Be careful out there, folks. The Greeks can borrow again.
Greece has successfully completed a three-year eurozone emergency loan programme worth €61.9bn (£55bn; $70.8bn) to tackle its debt crisis.
It was part of the biggest bailout in global financial history, totalling some €289bn, which will take the country decades to repay.
Deeply unpopular cuts to public spending, a condition of the bailout, are set to continue.
But for the first time in eight years, Greece can borrow at market rates.
The economy has grown slowly in recent years and is still 25% smaller than when the crisis began.
While Greece’s economy has stabilised, its accumulated debt pile stands at about 180% of GDP.
As an American in a country with a $21 trillion national debt, I should really resist the urge to cast stones. Glass houses and whatnot.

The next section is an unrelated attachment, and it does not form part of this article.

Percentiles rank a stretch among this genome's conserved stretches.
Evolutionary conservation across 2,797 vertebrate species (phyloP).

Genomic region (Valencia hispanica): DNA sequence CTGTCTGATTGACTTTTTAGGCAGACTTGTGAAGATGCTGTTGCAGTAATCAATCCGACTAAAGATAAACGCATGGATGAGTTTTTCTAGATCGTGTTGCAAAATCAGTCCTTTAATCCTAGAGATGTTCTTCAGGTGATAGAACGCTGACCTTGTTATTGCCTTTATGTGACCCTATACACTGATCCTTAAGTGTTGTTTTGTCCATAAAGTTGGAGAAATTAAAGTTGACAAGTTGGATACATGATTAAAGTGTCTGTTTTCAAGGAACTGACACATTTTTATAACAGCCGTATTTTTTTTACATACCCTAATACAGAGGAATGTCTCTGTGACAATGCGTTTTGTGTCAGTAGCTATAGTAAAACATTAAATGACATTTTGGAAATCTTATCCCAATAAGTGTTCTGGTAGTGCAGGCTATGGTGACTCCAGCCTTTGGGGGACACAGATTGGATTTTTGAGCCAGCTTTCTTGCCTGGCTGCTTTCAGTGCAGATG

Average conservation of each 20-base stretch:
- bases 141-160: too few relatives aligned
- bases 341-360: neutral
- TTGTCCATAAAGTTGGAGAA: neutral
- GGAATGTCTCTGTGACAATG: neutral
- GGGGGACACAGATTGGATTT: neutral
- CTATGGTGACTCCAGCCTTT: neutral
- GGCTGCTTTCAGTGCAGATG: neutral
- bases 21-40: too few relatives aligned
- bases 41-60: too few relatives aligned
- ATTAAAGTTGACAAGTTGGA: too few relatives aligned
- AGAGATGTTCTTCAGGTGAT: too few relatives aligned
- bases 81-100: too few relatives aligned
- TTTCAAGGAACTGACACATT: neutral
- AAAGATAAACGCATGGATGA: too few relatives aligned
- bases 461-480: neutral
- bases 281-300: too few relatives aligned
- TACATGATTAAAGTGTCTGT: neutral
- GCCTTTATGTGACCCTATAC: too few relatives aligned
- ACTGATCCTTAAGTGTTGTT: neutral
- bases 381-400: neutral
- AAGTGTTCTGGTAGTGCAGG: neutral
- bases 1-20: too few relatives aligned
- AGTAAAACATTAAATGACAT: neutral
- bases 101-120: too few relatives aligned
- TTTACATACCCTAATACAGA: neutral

As a side note in relation to the post below about the upcoming school referendum in West Bend, the district currently spends about $70.5 million per year from the general fund and another $26.5 million per year from other funds. Total, that’s about $97 million per year. If we equate the school spending budget (economic output) to GDP, then the current debt load for the district is about 134% of annual budget. If the referendum passes, the total debt load for the district will be about 222% of annual budget. Smart? No.